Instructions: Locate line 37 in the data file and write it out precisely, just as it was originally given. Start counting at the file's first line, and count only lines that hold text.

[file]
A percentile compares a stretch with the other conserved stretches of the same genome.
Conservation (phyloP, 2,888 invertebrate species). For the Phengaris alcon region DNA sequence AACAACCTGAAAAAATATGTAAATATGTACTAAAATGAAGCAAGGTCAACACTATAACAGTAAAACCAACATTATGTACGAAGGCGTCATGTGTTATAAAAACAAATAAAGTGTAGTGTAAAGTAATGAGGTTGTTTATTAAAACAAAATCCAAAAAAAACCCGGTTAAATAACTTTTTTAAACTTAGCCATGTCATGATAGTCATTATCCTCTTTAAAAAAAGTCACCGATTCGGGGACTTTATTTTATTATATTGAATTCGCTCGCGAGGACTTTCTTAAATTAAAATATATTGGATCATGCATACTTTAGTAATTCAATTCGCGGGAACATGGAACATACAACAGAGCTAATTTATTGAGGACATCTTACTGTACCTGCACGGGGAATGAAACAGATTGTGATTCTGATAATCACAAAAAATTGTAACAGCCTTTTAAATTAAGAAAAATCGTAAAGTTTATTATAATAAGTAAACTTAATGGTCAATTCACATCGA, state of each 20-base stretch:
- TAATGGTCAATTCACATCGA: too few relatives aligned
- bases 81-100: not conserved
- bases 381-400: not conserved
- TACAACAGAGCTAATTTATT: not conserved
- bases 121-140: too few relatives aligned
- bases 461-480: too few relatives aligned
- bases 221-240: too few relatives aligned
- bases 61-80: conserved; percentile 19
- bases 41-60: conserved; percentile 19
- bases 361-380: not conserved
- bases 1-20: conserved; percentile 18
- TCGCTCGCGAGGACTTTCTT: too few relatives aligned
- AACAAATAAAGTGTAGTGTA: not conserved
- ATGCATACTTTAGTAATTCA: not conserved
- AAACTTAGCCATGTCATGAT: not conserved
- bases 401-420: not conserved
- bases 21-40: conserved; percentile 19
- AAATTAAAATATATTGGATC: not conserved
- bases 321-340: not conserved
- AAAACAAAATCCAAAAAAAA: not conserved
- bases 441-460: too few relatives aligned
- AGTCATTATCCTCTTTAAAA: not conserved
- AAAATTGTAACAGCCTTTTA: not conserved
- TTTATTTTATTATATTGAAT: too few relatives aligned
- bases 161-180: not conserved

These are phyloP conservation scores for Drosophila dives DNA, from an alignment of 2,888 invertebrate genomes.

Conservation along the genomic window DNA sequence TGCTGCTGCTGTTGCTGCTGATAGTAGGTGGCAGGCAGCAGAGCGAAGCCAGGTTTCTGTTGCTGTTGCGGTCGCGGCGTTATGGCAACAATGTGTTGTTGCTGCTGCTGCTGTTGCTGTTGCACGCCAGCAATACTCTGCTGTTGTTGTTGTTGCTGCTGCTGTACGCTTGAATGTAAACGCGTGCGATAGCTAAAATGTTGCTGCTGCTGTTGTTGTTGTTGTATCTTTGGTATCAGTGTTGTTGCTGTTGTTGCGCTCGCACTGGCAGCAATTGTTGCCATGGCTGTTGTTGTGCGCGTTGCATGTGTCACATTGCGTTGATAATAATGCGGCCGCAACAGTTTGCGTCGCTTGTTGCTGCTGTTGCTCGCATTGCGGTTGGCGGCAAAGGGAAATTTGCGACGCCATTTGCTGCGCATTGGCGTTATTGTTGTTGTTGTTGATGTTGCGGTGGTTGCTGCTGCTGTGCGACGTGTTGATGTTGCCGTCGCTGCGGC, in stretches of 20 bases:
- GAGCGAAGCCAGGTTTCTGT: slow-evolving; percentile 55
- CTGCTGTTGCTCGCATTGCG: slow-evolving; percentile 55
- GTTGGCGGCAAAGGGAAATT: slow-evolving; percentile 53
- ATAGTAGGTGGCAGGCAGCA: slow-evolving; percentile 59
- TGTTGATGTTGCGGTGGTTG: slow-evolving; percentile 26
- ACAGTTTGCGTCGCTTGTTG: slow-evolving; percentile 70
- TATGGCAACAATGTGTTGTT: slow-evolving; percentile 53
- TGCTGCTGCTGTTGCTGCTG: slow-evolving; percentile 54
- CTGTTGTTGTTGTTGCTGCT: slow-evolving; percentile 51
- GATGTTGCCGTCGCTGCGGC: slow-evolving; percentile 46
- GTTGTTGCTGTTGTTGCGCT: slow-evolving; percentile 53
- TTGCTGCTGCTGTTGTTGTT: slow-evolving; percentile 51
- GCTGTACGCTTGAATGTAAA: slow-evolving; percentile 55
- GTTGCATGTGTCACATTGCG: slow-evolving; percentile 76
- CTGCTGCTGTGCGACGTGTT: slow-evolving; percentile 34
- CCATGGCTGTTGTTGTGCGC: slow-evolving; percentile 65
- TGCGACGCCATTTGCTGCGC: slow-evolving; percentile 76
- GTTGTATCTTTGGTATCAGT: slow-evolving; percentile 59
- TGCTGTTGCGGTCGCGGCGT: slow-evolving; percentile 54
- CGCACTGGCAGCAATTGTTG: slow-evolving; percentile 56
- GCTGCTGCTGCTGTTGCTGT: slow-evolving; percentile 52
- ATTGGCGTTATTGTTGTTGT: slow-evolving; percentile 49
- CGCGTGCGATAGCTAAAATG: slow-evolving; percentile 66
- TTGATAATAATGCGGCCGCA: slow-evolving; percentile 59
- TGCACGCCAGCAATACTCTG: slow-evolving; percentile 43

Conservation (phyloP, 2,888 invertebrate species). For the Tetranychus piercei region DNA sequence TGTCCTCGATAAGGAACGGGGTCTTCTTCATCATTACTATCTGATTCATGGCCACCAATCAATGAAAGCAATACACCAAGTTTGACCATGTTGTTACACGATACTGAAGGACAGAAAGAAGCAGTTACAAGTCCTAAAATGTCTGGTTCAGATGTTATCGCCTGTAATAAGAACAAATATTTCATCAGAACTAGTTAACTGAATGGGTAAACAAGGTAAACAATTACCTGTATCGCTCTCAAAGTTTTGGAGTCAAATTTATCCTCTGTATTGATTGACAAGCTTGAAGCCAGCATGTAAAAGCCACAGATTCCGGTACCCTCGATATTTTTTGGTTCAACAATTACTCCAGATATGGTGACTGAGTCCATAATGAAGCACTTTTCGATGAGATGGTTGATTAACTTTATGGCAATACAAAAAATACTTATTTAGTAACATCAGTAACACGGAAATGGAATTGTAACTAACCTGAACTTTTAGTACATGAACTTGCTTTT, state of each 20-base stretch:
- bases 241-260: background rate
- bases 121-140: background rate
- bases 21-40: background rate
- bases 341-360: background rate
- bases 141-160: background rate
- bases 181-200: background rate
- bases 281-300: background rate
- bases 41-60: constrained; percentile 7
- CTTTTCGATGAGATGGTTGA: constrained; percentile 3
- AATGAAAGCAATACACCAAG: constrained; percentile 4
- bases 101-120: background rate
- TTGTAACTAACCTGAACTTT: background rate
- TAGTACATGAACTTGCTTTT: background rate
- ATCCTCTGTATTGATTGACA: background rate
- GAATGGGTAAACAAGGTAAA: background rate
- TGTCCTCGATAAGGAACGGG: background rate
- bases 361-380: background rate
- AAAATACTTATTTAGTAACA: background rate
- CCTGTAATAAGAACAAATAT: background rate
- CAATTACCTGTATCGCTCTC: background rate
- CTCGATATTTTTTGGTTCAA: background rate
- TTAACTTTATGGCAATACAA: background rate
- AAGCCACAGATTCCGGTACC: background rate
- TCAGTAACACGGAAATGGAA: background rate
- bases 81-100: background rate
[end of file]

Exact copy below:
- TGCTGCTGCTGTTGCTGCTG: slow-evolving; percentile 54